Previous studies have suggested that disruptive behavior disorders might contribute to the risk of road traffic crashes in male teenagers but methodological problems with these studies make these results unclear. Given the importance of this topic, authorities have called for more research into the full range of behavioral disorders and relevant populations. This study attempted to avoid the methodological problems of previous studies and to rigorously assess whether disruptive behavior disorders predispose male teenagers to road traffic crashes.
What Did the Researchers Do and Find?
The researchers conducted a 7-year population-based case-control study in Ontario, Canada of consecutive male teenagers aged between 16 and 19 years who were admitted to a hospital due to a road traffic crash, including those who were pedestrians. For the controls, the researchers used consecutive males in the same age range who were admitted to the same hospitals during the same time interval for acute appendicitis (which is common and generally unrelated to traumatic injury). For each participant in the study, the authors used universal health care databases in Canada's single-payer health care system to identify relevant psychiatric diagnoses (attention deficit hyperactivity disorder, conduct disorder, and oppositional defiant disorder) during the decade before admission.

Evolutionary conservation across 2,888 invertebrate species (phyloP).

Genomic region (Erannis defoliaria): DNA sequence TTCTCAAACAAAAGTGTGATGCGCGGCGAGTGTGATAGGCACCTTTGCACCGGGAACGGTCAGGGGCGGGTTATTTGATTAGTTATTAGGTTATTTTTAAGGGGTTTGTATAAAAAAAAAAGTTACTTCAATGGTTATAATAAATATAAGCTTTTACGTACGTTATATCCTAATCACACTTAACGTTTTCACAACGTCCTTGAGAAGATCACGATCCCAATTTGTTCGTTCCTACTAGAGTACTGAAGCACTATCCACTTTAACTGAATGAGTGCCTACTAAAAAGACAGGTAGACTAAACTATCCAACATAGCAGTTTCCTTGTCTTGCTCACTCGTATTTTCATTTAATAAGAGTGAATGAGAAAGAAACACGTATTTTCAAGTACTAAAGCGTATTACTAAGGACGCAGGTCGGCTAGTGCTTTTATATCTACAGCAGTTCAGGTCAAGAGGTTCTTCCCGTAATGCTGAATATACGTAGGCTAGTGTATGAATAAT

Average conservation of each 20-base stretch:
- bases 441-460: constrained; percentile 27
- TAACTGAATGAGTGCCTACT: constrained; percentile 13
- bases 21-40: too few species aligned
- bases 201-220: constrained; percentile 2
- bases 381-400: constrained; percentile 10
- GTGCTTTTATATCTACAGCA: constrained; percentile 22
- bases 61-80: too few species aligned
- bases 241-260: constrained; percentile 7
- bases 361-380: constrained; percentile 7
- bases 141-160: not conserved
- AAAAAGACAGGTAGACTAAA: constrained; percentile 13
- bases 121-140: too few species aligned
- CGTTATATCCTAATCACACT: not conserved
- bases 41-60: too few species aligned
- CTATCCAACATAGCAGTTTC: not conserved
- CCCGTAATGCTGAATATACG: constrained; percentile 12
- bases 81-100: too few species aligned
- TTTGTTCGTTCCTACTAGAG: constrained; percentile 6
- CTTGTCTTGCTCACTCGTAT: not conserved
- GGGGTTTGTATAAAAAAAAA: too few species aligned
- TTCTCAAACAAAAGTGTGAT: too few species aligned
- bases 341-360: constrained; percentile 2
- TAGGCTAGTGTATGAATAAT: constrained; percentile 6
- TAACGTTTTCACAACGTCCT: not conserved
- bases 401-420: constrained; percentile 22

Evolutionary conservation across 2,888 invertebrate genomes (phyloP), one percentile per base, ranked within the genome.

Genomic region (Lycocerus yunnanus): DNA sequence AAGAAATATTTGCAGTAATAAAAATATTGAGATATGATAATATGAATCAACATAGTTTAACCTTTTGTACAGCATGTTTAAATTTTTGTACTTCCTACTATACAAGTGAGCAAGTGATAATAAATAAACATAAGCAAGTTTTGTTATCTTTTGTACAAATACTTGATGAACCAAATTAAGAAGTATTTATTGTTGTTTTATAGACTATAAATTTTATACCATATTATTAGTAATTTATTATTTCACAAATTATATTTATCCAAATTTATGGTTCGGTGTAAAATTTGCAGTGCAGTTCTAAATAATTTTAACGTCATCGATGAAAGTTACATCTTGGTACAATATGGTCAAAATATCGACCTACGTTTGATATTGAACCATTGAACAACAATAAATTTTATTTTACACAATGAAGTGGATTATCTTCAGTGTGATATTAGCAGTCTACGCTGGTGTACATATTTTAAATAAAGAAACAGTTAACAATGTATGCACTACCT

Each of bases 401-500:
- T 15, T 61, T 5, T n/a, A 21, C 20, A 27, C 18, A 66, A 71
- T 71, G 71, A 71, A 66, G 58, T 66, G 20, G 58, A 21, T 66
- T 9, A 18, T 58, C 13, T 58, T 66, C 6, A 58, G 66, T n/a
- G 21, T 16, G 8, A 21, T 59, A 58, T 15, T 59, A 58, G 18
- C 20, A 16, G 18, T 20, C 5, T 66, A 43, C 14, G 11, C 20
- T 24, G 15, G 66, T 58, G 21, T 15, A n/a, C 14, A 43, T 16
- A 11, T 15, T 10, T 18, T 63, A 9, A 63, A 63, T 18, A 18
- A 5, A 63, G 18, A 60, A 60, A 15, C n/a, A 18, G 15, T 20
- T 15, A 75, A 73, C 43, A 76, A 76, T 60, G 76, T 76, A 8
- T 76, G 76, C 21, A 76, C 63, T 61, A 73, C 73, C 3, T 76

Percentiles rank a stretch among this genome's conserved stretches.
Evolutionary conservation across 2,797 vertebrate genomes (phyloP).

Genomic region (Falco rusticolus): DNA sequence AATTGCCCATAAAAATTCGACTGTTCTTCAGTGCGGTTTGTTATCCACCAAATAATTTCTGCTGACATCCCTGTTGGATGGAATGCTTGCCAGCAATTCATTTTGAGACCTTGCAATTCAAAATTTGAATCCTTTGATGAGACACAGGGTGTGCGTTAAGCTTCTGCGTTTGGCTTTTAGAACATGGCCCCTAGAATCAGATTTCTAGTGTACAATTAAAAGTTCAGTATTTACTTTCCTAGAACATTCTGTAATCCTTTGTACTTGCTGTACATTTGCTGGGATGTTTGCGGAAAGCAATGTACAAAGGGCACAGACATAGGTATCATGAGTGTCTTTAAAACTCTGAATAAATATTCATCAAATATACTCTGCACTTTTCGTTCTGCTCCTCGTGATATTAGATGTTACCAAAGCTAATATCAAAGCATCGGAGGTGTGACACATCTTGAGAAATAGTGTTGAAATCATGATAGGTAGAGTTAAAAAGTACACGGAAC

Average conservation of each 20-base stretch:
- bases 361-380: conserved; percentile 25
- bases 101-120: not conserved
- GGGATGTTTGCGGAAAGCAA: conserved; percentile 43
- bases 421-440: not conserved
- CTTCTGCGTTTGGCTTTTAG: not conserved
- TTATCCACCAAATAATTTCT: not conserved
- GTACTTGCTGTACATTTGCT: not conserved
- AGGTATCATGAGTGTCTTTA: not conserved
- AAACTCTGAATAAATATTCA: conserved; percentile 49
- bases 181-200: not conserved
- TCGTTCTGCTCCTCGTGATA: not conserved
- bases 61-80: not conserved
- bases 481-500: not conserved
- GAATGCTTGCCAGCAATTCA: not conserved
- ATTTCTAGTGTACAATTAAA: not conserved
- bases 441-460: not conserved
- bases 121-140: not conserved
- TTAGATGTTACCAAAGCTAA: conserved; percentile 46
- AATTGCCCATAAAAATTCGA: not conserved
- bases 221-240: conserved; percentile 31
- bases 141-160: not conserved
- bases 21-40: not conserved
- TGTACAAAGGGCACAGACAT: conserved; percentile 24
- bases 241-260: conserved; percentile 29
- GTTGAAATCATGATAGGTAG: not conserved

During the study period, 3,421 male teenagers were admitted to hospital as the result of a road traffic crash and 3,812 male teenagers were admitted to hospital for appendicitis. A history of disruptive behavior disorders was significantly more frequent among male teenagers admitted for road traffic crashes than controls (767 of 3,421 versus 664 of 3,812) giving an odds ratio 1.37. This higher risk was still present after the researchers adjusted for possible confounding factors (such as age, social status, and home location) and accounted for about one-in-20 road traffic crashes, including male teenagers who had died and those involved as pedestrians.
What Do These Findings Mean?
The results of this study suggest that disruptive behavior disorders explain a significant amount of road traffic crashes experienced in male teenagers. Overall, attention deficit hyperactivity disorder, conduct disorder, and oppositional defiant disorder are associated with about a one-third increase in the risk of a road traffic crash (which is similar to the relative risk among individuals treated for epilepsy.) As in previous studies in this area, some methodological problems may affect the interpretation of these findings. As this study did not document who was “at fault,” an alternative interpretation might be that behavioral disorders impair a teenager's ability to avoid a mishap initiated by someone else. Most importantly, the observed increase in risk as pedestrians indicates that male teenagers who abstain from driving do not escape the danger of road traffic crashes.